Iberian Chiffchaff - Algarve 2017

It was partly with the intention of tracking down the wintering Yellow-browed Warbler that together with Ray Tipper we set out a few days ago to Fonte Ferrea.  However, we also had another aim, which was to see and to photograph three species of Phylloscopus warblers in one morning.  It seems unlikely that there is currently any site in Europe other than this small park in the Algarve where this might be possible and the window of opportunity is quite a short one.  Presumably, the Yellow-browed can be expected to leave any day now and the same is true of the Common Chiffchaffs (P. collybita) that have been with us, as usual, throughout the winter but will breed further north.  The third species, Iberian Chiffchaff (P. ibericus), is now just returning to breed here after spending the winter away so there is just a small period of overlap.

Iberian Chiffchaff - Algarve 2017

Not surprisingly, our ambitious mission met with only limited success!  We did manage to see all three species but the Yellow-browed showed no inclination at all to be photographed. Common Chiffchaffs are numerous in the Algarve in winter and have been photographed many times so in the end we didn’t bother much with them.  Instead we concentrated our efforts on the Iberian Chiffchaffs, which obligingly sang to confirm identification and sometimes remained still for just long enough for the lens to focus.  Eventually we did manage to get a few reasonable images, which all importantly are better than our efforts in previous years. It's interesting to compare these images with some of our old ones of Common Chiffchaff and to see how difficult it is to separate these species by plumage alone.

We have photographed Yellow-browed Warbler here in the past (at Castro Marim in 2013) and have included one of those images here.  It will be interesting to see what the autumn of 2017 brings but it seems very likely that there will be more opportunities to catch up with this remarkable little bird that seems to be undergoing a serious change in its migratory strategy.

Monday, 20 February 2017

Thailand - 3

When we were preparing for our trip to Thailand we were made aware by Neil Lawton of some photographic hides near Keang Krachan National Park that might be included in our itinerary.

The story was that during the dry season poachers had been attracting wildlife, (mainly birds and mammals) to a series of small water holes that they had created along dry stream beds. Species such as Green-legged Partridge, Chinese Francolin and Lesser Mouse Deer were being shot and taken for eating; White-rumped Shamas, Lesser Necklaced Laughingthrushes and others were being trapped and sold in the markets as song birds.  The poachers also left food such as papaya and bananas by the water and simply returned each day to replenish the water and food as necessary.  They could then sit in a makeshift hide nearby and harvest whatever species they could attract.

 Lesser Mouse Deer (ISO-6400 f/5.6 1/250 sec)

White-rumped Shama (ISO-6400 f/5.6 1/200 sec)

Thankfully, with the help of the Thai military on whose land this activity was taking place, these poachers were eventually persuaded that there might be more money to be made from their water holes if the killing and trapping stopped and if the hides were instead rented out to photographers. This all happened several years ago and we were told that poaching in the area has been brought to an end as the hides have now become very popular and have to be booked in advance.  Not only that but the water holes were attracting a surprising variety of species including some difficult to see birds, such as Red-legged Crake, which as a result have been found to be more common than previously thought.  All in all it's been quite a success story and one that might be repeated elsewhere.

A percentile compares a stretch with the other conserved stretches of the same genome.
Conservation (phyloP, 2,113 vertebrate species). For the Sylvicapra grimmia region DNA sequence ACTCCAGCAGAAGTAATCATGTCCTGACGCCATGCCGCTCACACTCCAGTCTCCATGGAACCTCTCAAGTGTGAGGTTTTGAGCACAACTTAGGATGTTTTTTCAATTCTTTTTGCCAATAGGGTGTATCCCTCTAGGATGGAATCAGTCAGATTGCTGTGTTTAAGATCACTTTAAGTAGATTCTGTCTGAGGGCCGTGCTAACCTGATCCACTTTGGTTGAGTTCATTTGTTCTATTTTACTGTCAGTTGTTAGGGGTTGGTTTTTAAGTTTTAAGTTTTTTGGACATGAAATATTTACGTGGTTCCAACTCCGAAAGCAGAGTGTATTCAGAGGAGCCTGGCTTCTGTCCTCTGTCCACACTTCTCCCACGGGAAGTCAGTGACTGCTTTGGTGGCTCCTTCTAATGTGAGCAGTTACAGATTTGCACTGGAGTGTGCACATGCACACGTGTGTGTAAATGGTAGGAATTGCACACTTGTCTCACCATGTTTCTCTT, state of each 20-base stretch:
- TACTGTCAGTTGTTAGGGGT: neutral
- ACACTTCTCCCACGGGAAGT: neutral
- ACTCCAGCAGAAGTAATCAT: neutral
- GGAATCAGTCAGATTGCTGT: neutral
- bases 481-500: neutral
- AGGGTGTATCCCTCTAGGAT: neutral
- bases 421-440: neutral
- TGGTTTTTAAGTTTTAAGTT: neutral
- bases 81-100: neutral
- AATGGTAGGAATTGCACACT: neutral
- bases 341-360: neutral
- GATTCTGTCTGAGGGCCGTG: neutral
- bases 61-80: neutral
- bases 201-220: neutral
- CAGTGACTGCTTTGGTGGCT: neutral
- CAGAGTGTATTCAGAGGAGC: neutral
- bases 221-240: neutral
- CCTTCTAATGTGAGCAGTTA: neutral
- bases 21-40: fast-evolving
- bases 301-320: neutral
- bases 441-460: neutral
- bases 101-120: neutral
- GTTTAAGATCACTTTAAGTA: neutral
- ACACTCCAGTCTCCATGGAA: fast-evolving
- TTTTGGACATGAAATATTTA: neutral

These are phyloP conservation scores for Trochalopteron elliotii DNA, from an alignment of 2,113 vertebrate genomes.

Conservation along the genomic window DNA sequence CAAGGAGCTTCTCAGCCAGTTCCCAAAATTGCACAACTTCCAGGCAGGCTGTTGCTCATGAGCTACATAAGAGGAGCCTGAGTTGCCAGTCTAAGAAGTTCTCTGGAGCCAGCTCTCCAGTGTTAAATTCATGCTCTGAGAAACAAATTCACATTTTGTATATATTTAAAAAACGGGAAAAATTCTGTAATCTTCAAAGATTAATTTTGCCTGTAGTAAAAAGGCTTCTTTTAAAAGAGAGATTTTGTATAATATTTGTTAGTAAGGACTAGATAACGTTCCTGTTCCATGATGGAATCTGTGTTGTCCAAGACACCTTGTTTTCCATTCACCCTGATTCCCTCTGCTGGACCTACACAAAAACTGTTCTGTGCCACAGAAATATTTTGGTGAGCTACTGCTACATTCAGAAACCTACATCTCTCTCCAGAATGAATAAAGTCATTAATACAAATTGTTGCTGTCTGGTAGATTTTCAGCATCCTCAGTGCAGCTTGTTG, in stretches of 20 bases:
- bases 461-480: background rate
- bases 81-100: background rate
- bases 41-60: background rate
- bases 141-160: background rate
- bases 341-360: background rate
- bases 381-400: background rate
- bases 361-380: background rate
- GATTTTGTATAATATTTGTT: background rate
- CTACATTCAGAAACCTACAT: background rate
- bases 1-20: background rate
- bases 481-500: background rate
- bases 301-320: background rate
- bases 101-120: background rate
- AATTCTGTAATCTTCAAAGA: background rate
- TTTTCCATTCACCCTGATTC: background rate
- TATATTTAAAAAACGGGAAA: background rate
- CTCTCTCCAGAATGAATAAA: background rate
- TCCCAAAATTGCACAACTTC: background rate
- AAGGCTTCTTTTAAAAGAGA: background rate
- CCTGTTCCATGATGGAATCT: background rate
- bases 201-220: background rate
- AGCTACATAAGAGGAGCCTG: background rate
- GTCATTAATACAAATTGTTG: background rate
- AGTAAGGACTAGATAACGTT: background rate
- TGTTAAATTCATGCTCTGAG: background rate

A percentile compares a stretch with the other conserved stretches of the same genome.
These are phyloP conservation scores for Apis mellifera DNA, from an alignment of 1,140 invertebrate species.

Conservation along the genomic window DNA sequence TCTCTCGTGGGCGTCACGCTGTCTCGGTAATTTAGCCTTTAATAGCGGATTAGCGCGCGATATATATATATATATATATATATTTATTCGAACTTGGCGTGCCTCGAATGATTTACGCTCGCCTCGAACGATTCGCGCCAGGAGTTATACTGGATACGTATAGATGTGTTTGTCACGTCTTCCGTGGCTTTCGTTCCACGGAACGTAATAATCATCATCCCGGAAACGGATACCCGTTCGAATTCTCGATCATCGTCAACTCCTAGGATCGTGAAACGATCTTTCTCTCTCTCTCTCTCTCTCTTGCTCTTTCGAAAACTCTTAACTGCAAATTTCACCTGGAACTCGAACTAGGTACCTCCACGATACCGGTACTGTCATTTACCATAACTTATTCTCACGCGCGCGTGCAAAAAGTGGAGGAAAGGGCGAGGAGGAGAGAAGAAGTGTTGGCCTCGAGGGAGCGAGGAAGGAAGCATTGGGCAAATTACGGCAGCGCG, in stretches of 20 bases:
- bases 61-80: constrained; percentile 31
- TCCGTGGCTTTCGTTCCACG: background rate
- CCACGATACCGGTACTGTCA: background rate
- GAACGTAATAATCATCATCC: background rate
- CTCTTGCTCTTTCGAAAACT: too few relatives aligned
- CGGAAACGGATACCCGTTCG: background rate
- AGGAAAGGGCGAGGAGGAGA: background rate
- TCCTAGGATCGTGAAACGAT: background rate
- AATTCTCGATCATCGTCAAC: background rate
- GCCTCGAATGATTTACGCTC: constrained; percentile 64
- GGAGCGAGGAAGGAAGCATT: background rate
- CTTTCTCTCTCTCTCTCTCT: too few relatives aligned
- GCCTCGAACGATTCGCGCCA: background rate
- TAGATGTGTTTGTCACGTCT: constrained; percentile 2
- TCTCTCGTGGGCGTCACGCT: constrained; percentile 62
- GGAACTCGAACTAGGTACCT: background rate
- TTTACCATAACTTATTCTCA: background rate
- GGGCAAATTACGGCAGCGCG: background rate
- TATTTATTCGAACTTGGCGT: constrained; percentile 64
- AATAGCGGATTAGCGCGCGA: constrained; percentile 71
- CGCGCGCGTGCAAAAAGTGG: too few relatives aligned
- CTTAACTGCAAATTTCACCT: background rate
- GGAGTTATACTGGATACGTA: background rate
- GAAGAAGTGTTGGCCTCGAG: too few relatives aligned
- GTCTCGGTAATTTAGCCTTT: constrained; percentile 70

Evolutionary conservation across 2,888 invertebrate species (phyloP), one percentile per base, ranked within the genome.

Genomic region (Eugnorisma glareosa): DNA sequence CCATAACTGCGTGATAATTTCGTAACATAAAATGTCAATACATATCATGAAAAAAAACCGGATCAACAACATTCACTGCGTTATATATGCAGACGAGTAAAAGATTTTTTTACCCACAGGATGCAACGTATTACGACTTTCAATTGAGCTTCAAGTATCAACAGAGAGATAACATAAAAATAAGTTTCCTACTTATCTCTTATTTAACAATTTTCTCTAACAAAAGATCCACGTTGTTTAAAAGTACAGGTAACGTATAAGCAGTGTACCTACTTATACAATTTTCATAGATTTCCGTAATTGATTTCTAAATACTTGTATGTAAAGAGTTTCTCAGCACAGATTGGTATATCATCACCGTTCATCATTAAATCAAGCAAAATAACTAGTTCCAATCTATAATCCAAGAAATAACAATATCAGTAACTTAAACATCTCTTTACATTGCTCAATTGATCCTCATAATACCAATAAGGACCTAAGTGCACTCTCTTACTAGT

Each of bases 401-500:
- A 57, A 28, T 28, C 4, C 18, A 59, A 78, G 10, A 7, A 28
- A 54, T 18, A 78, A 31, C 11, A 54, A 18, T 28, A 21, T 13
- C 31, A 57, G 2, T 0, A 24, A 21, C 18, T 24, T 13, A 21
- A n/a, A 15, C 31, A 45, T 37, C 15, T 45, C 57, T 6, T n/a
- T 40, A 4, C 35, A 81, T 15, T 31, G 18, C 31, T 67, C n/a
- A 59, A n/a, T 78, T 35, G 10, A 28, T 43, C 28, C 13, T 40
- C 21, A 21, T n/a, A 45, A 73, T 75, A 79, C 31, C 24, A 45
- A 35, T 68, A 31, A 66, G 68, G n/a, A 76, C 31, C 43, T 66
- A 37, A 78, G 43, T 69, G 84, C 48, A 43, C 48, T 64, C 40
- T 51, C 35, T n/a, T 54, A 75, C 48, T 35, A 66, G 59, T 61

Streaked-eared Bulbul (ISO-6400 f/5.6 1/400 sec)

 Black-naped Monarch - male (ISO-6400 f/5.6 1/250 sec)

 Black-naped Monarch - female (ISO-16000 f/5.6 1/400 sec)

Jungle Fowl (ISO-16000 f/5 1/400 sec)

Our trip to Thailand was supposed to be more about seeing birds than photographing them but a few hours in a hide at the water holes was an attractive prospect.  There was just the one problem: although this was indeed the dry season, we had been greeted on arrival in Thailand by three days of almost continuous rain.  As a result, when we reached the so-called 'dry' stream bed where the water holes were located we found it running with water.  This shouldn't really have been a surprise as wherever we had been at that stage in the trip we had found water lying.  It was obvious that in these conditions the water holes wouldn't really be especially attractive.  Not only that but it didn't seem as though the food supply had been stocked up in recent days.  Undeterred, we settled down in the two small hides to see what might come.

Green-legged Partridge (ISO-16000 f/5 1/400 sec)

Lesser Necklaced Laughingthrush (ISO-5000 f/6.3 1/200 sec)

It was immediately obvious that photography was going to be something of a challenge.  Simply, it was an extremely dull, cloudy day and there was very little light reaching the area where any birds might be within range.  However, it wasn't long before birds arrived and in the next hour or so we had a variety of species at least in view if not within camera range. Particularly notable were Jungle Fowl, Black-naped Monarchs, Lesser Necklaced Laughingthrushes, Puff-throated Babblers, Brown-cheeked Fulvettas, Tickell's Blue Flycatcher, White-rumped Shama, Pied Fantail and Pale-legged Leaf Warbler.  And there were mammals, too: Lesser Mouse Deer, Grey-bellied Squirrel and Northern Tree Shrew.

Grey-bellied Squirrel (ISO-6400 f/5.6 1/200 sec)

Pied Fantail (ISO-5000 f/5.6 1/200 sec)

The photographs here were all taken with a recently purchased Canon EOS 7D Mk II.  It was at least an opportunity to try out this new camera's performance in low light conditions!  Camera settings have been included in the captions.

If (when?) we manage another visit to Thailand, it would be nice to have another session in one of these hides but only if it really is the dry season and the sun is shining!